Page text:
Catalina nonetheless raised a variety of arguments why attorney fees and interest should be included as administrative costs. It argued, for example, that its award of fees and costs did not truly arise out of the insurance treaties, but rather out of the director’s failure to adhere to notice requirements and other failures in connection with the arbitration process. Navarro disagreed, stating that the arbitration award itself arose from the reinsurance treaties.

Catalina also relied on bankruptcy court-related decisions, including Reading Co. v. Brown, 391 U.S. 471 (1968), where the court held that damages relating to a receiver’s negligence constitute administrative expenses. Navarro again disagreed. He wrote, with respect to the Reading case, that the director did not engage in negligence, and the fee award was based on the arbitration clause which, once again, arose out the reinsurance relationship.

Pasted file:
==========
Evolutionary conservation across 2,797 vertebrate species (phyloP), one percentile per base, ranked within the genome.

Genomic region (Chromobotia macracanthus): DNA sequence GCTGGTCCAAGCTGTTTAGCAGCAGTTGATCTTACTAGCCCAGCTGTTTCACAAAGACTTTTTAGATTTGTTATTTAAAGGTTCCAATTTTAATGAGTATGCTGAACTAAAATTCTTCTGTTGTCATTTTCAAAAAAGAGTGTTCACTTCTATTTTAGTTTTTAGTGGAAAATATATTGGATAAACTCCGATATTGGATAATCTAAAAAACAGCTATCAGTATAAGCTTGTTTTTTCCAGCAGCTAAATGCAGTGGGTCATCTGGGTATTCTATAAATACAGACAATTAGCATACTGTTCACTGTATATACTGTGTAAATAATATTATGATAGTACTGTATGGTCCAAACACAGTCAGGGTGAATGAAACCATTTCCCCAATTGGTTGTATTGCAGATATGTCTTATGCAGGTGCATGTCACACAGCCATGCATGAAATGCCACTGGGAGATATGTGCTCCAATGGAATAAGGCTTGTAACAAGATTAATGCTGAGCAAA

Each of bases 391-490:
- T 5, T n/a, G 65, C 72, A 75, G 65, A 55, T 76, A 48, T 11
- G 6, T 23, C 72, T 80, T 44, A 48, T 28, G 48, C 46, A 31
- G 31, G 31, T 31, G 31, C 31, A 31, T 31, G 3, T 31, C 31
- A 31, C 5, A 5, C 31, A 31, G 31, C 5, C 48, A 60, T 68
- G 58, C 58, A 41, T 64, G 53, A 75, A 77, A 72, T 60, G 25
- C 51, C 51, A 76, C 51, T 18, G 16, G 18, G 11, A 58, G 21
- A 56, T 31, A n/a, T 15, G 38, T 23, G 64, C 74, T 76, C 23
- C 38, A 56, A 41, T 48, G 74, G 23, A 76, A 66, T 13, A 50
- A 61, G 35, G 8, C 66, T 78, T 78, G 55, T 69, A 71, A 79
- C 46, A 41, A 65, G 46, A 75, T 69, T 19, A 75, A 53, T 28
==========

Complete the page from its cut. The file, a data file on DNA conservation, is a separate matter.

Post-judgment Interest

With respect to Catalina’s request for 9% post-judgment interest, Navarro appeared to acknowledge that post-judgment interest is typically mandatory under 735 ILCS 5/2-1303(a). Nonetheless he relied on In re Liquidation of Pine Top Insurance Co., 322 Ill. App. 3d 693 (1st Dist. 2001), for the proposition that for public policy reasons the running of post-judgment interest may sometimes be stopped in connection with liquidation proceedings.

He observed, for instance, that allowing post-judgment interest could artificially inflate the amount of Catalina’s claim, depending on when it chose to file proofs of its claim. The interest could also cause administrative burdens and thwart the purpose of the priority distribution scheme. And it could penalize the estate of an insolvent insurer based on reasons beyond the control of the director.

The 1st District therefore affirmed the trial court by maintaining the assigned priority (g) level for Catalina’s claim and denying its request for statutory post-judgment interest.

Key Points

  • Claims of reinsurers against an insolvent insurance company are typically assigned priority level (g) applicable to claims of general creditors.
  • In a liquidation setting, claims based on judgments against the director of insurance or liquidation estate may not be entitled to accumulate statutory post-judgment interest.